Today, everyone seeks justice, but not everyone receives it. While one cannot buy happiness in today’s world, one can definitely buy justice. On witnessing scams and frauds where the criminals roam around casually without any fear of getting caught, the question that arises is that is the lady of justice really blindfolded? Justice has become a fancy product and the so-called ‘protectors of justice’, our own black-robed men, have become its salesmen. The bulkier your bundle, the speedier your case. Under the liberalization, globalization, privatization era, what crimes should receive is effective action but all they get are quick reactions which spread like wildfire on social media.
“The independence and impartiality of the judiciary are the hallmarks of the democratic system of the government.”
Judiciary is the reflection of absolute honesty, reliability, and unbiasedness but today this system has been mired in a variety of problems. It has become excruciatingly slow, understaffed and ponderous. Corruption has been successful in penetrating through all the levels of bureaucracy, and it would not be wrong to say that our judiciary has been affected by it. Our judiciary is also periled with low resource allocation. Bribery and perjury have become two poles on which justice tries to balance itself. Where would the common people go, if the people who are responsible for maintaining justice themselves are corrupted and land up doing injustice? False affidavits are submitted, true facts are not disclosed, witnesses get disappeared, the rule of law is not followed, and FIRs filed are not acknowledged.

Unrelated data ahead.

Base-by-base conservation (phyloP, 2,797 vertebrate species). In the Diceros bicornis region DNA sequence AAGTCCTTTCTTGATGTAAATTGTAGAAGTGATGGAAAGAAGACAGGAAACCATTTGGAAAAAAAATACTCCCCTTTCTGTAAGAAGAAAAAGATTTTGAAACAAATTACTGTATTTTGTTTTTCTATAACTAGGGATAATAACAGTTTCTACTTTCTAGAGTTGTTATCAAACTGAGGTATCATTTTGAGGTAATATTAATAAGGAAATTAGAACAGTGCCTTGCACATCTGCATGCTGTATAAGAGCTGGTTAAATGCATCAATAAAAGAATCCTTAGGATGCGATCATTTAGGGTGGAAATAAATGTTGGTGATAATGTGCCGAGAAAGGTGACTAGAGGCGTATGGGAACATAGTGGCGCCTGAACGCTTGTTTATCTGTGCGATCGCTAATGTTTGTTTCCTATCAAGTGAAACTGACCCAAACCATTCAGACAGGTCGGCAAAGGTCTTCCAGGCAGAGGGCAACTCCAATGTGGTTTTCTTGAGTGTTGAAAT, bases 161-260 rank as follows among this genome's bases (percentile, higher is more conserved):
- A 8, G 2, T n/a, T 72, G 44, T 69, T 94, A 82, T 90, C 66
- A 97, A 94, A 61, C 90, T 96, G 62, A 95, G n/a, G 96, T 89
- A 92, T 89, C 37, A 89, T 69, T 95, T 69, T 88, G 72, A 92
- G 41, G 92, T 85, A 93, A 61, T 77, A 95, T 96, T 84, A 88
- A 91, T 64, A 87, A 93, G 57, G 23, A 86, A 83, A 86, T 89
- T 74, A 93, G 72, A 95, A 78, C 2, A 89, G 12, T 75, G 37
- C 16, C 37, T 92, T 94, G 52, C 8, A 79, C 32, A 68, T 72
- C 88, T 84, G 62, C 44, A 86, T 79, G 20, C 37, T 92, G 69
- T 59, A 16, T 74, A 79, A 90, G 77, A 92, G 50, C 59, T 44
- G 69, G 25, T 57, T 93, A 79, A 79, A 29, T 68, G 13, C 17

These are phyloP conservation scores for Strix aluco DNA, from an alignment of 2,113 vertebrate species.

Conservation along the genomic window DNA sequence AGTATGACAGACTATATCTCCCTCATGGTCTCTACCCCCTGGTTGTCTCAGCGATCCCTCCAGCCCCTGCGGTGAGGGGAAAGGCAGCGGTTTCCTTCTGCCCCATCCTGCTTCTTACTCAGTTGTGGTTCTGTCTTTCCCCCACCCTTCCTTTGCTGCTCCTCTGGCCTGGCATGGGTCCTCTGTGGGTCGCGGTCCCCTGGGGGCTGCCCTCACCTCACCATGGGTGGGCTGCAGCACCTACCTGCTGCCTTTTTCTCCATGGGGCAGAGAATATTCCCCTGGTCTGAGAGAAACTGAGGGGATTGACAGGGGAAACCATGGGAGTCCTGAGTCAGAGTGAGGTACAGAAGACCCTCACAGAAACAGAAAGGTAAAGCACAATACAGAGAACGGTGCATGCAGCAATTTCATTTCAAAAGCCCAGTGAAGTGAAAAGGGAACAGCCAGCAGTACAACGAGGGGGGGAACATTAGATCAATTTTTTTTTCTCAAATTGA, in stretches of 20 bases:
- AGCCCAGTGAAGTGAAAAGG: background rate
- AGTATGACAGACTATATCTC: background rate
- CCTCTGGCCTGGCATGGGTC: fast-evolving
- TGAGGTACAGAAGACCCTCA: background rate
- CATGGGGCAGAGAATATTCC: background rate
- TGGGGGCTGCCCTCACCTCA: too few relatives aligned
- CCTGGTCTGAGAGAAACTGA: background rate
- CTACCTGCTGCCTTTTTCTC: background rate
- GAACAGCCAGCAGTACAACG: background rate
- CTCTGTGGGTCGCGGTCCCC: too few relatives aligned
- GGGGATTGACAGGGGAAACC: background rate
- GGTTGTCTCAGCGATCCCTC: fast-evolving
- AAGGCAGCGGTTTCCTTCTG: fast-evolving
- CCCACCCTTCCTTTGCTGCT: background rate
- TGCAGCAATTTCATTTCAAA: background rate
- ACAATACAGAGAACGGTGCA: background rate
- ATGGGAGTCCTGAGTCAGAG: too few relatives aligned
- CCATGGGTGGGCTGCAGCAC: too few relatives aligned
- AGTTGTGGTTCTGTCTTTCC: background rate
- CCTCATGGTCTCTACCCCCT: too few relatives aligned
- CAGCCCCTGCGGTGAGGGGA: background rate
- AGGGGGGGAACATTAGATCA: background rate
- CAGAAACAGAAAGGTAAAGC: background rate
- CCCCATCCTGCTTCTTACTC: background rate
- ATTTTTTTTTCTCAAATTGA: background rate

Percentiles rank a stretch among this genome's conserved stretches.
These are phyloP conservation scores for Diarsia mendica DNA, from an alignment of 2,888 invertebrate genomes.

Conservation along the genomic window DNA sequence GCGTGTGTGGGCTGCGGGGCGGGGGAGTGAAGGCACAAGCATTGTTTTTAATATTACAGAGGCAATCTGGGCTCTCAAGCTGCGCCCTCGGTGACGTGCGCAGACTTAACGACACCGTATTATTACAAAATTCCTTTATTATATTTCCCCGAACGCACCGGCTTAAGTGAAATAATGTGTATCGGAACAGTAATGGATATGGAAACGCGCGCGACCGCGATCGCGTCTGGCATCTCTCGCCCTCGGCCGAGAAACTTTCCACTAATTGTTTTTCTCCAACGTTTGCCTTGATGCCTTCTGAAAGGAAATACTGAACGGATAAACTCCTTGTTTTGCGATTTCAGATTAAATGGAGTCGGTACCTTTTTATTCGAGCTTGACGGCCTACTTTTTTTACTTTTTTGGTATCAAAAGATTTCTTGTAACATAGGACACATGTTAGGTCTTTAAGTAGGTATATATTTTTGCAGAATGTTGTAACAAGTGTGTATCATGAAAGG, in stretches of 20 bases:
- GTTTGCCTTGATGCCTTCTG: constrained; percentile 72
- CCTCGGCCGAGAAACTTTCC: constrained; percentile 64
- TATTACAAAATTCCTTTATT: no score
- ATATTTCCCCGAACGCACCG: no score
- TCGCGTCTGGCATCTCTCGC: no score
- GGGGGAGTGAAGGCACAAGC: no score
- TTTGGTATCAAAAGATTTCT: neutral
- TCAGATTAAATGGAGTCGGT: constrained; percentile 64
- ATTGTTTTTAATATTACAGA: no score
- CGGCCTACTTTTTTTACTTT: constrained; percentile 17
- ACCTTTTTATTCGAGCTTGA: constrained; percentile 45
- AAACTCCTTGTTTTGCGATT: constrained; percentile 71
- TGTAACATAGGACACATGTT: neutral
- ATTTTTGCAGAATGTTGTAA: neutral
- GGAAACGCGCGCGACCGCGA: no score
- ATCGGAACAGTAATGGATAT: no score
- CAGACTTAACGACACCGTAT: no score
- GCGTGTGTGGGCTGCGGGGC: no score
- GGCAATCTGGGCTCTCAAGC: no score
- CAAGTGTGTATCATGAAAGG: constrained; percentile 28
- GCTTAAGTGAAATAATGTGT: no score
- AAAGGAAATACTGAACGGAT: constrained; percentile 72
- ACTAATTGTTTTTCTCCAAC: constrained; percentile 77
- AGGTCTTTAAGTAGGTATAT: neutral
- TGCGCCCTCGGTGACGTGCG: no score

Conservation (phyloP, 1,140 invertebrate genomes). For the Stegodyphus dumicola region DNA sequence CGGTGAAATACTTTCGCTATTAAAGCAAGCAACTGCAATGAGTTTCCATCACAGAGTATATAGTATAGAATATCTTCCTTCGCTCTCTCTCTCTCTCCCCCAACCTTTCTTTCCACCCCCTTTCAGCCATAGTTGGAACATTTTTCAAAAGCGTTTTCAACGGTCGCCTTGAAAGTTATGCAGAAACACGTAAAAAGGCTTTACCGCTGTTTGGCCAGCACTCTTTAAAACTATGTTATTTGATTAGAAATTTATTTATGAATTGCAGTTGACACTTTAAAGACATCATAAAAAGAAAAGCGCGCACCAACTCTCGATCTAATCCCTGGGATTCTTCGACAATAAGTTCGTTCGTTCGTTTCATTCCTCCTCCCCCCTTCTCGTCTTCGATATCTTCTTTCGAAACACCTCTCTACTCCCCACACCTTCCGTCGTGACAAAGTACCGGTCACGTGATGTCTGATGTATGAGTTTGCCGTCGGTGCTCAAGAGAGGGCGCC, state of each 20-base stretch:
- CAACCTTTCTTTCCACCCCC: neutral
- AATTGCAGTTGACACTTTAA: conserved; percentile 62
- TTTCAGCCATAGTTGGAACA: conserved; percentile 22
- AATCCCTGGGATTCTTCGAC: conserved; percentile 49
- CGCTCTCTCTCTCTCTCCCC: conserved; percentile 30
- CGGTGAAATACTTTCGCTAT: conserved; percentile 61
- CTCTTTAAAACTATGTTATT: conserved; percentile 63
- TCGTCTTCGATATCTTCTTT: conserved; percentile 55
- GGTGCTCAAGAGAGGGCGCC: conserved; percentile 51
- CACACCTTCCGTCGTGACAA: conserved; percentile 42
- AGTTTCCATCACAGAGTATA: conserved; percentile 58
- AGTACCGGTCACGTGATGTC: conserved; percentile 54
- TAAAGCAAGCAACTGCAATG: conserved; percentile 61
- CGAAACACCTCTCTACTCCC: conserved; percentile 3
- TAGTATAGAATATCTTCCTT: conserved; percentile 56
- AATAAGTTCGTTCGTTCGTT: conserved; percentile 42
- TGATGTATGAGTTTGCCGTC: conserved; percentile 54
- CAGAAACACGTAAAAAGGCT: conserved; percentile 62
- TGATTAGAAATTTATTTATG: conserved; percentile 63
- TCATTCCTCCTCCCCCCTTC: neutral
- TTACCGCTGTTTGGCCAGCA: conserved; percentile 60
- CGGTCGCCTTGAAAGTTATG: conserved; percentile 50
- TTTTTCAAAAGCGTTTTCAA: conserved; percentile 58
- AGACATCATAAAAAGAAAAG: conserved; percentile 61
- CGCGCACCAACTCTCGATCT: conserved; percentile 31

India has the largest backlog of pending cases. We have 19-21 judges for every 1 million Indians in comparison to an average of 50 judges in developed countries and 35-40 in some other developing countries. The severity of this problem is increasing day by day and the only solution to it is by establishing effective Fast Track Courts, Arbitration proceedings, Tribunals, Mobile courts, Lok Adalats, and Family courts.